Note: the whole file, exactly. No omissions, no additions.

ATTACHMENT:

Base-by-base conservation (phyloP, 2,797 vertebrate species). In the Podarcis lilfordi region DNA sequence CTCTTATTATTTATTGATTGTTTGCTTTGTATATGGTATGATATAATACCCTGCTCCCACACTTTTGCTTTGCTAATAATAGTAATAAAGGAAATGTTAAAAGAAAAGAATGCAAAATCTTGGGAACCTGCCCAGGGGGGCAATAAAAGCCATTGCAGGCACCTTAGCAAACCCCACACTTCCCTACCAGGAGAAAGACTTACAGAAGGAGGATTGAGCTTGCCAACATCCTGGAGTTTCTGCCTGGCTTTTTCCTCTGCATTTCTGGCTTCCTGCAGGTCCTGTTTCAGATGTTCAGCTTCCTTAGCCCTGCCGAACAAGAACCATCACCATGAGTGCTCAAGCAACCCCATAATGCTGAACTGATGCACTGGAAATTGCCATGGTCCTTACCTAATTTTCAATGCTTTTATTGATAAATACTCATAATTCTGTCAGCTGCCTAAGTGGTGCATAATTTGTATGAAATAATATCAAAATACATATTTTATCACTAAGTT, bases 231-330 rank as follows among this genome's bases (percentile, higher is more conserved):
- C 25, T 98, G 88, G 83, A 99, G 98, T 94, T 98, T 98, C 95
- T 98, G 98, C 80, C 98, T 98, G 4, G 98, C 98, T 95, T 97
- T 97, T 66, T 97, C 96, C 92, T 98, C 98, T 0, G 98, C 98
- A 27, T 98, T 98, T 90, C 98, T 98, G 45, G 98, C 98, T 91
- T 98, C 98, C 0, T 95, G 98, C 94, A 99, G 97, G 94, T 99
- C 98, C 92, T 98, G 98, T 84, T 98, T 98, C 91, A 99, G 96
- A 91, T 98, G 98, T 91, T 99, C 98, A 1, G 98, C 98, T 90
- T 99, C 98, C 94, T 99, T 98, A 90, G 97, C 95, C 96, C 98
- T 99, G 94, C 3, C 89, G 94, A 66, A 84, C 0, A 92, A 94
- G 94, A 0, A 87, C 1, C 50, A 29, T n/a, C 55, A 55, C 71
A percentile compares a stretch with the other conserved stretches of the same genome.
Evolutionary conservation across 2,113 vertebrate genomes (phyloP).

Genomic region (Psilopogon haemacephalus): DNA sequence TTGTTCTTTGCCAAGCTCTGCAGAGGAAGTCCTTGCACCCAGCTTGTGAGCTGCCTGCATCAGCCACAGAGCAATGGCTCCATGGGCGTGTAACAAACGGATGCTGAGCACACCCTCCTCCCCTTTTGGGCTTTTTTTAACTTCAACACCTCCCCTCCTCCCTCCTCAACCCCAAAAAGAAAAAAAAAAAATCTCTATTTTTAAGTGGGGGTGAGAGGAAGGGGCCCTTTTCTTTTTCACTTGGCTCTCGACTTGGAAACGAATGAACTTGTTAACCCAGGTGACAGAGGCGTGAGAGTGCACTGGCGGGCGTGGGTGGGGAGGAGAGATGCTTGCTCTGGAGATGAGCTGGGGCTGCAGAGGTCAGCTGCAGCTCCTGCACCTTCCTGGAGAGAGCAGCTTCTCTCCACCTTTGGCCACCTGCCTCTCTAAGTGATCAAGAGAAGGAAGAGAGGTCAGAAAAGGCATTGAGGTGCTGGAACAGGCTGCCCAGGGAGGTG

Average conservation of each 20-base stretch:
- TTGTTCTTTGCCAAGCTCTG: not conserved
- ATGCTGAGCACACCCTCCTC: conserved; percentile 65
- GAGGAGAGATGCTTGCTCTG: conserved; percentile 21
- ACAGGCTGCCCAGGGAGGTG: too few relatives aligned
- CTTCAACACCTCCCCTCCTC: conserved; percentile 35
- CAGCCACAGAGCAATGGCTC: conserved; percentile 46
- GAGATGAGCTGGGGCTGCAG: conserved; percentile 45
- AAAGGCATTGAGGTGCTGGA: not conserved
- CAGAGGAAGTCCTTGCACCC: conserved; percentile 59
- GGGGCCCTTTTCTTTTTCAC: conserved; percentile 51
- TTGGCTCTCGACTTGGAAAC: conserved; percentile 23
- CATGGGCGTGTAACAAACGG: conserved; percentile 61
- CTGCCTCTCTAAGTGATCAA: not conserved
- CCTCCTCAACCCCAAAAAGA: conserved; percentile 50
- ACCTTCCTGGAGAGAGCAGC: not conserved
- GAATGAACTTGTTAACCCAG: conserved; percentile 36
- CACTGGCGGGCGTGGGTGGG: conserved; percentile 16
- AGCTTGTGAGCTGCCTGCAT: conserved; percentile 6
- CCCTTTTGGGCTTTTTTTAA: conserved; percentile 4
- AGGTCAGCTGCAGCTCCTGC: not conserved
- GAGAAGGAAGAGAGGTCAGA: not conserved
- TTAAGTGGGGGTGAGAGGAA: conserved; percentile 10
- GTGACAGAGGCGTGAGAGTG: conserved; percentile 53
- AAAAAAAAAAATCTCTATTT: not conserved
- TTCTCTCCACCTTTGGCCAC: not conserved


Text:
Base-by-base conservation (phyloP, 2,797 vertebrate species). In the Podarcis lilfordi region DNA sequence CTCTTATTATTTATTGATTGTTTGCTTTGTATATGGTATGATATAATACCCTGCTCCCACACTTTTGCTTTGCTAATAATAGTAATAAAGGAAATGTTAAAAGAAAAGAATGCAAAATCTTGGGAACCTGCCCAGGGGGGCAATAAAAGCCATTGCAGGCACCTTAGCAAACCCCACACTTCCCTACCAGGAGAAAGACTTACAGAAGGAGGATTGAGCTTGCCAACATCCTGGAGTTTCTGCCTGGCTTTTTCCTCTGCATTTCTGGCTTCCTGCAGGTCCTGTTTCAGATGTTCAGCTTCCTTAGCCCTGCCGAACAAGAACCATCACCATGAGTGCTCAAGCAACCCCATAATGCTGAACTGATGCACTGGAAATTGCCATGGTCCTTACCTAATTTTCAATGCTTTTATTGATAAATACTCATAATTCTGTCAGCTGCCTAAGTGGTGCATAATTTGTATGAAATAATATCAAAATACATATTTTATCACTAAGTT, bases 231-330 rank as follows among this genome's bases (percentile, higher is more conserved):
- C 25, T 98, G 88, G 83, A 99, G 98, T 94, T 98, T 98, C 95
- T 98, G 98, C 80, C 98, T 98, G 4, G 98, C 98, T 95, T 97
- T 97, T 66, T 97, C 96, C 92, T 98, C 98, T 0, G 98, C 98
- A 27, T 98, T 98, T 90, C 98, T 98, G 45, G 98, C 98, T 91
- T 98, C 98, C 0, T 95, G 98, C 94, A 99, G 97, G 94, T 99
- C 98, C 92, T 98, G 98, T 84, T 98, T 98, C 91, A 99, G 96
- A 91, T 98, G 98, T 91, T 99, C 98, A 1, G 98, C 98, T 90
- T 99, C 98, C 94, T 99, T 98, A 90, G 97, C 95, C 96, C 98
- T 99, G 94, C 3, C 89, G 94, A 66, A 84, C 0, A 92, A 94
- G 94, A 0, A 87, C 1, C 50, A 29, T n/a, C 55, A 55, C 71
A percentile compares a stretch with the other conserved stretches of the same genome.
Evolutionary conservation across 2,113 vertebrate genomes (phyloP).

Genomic region (Psilopogon haemacephalus): DNA sequence TTGTTCTTTGCCAAGCTCTGCAGAGGAAGTCCTTGCACCCAGCTTGTGAGCTGCCTGCATCAGCCACAGAGCAATGGCTCCATGGGCGTGTAACAAACGGATGCTGAGCACACCCTCCTCCCCTTTTGGGCTTTTTTTAACTTCAACACCTCCCCTCCTCCCTCCTCAACCCCAAAAAGAAAAAAAAAAAATCTCTATTTTTAAGTGGGGGTGAGAGGAAGGGGCCCTTTTCTTTTTCACTTGGCTCTCGACTTGGAAACGAATGAACTTGTTAACCCAGGTGACAGAGGCGTGAGAGTGCACTGGCGGGCGTGGGTGGGGAGGAGAGATGCTTGCTCTGGAGATGAGCTGGGGCTGCAGAGGTCAGCTGCAGCTCCTGCACCTTCCTGGAGAGAGCAGCTTCTCTCCACCTTTGGCCACCTGCCTCTCTAAGTGATCAAGAGAAGGAAGAGAGGTCAGAAAAGGCATTGAGGTGCTGGAACAGGCTGCCCAGGGAGGTG

Average conservation of each 20-base stretch:
- TTGTTCTTTGCCAAGCTCTG: not conserved
- ATGCTGAGCACACCCTCCTC: conserved; percentile 65
- GAGGAGAGATGCTTGCTCTG: conserved; percentile 21
- ACAGGCTGCCCAGGGAGGTG: too few relatives aligned
- CTTCAACACCTCCCCTCCTC: conserved; percentile 35
- CAGCCACAGAGCAATGGCTC: conserved; percentile 46
- GAGATGAGCTGGGGCTGCAG: conserved; percentile 45
- AAAGGCATTGAGGTGCTGGA: not conserved
- CAGAGGAAGTCCTTGCACCC: conserved; percentile 59
- GGGGCCCTTTTCTTTTTCAC: conserved; percentile 51
- TTGGCTCTCGACTTGGAAAC: conserved; percentile 23
- CATGGGCGTGTAACAAACGG: conserved; percentile 61
- CTGCCTCTCTAAGTGATCAA: not conserved
- CCTCCTCAACCCCAAAAAGA: conserved; percentile 50
- ACCTTCCTGGAGAGAGCAGC: not conserved
- GAATGAACTTGTTAACCCAG: conserved; percentile 36
- CACTGGCGGGCGTGGGTGGG: conserved; percentile 16
- AGCTTGTGAGCTGCCTGCAT: conserved; percentile 6
- CCCTTTTGGGCTTTTTTTAA: conserved; percentile 4
- AGGTCAGCTGCAGCTCCTGC: not conserved
- GAGAAGGAAGAGAGGTCAGA: not conserved
- TTAAGTGGGGGTGAGAGGAA: conserved; percentile 10
- GTGACAGAGGCGTGAGAGTG: conserved; percentile 53
- AAAAAAAAAAATCTCTATTT: not conserved
- TTCTCTCCACCTTTGGCCAC: not conserved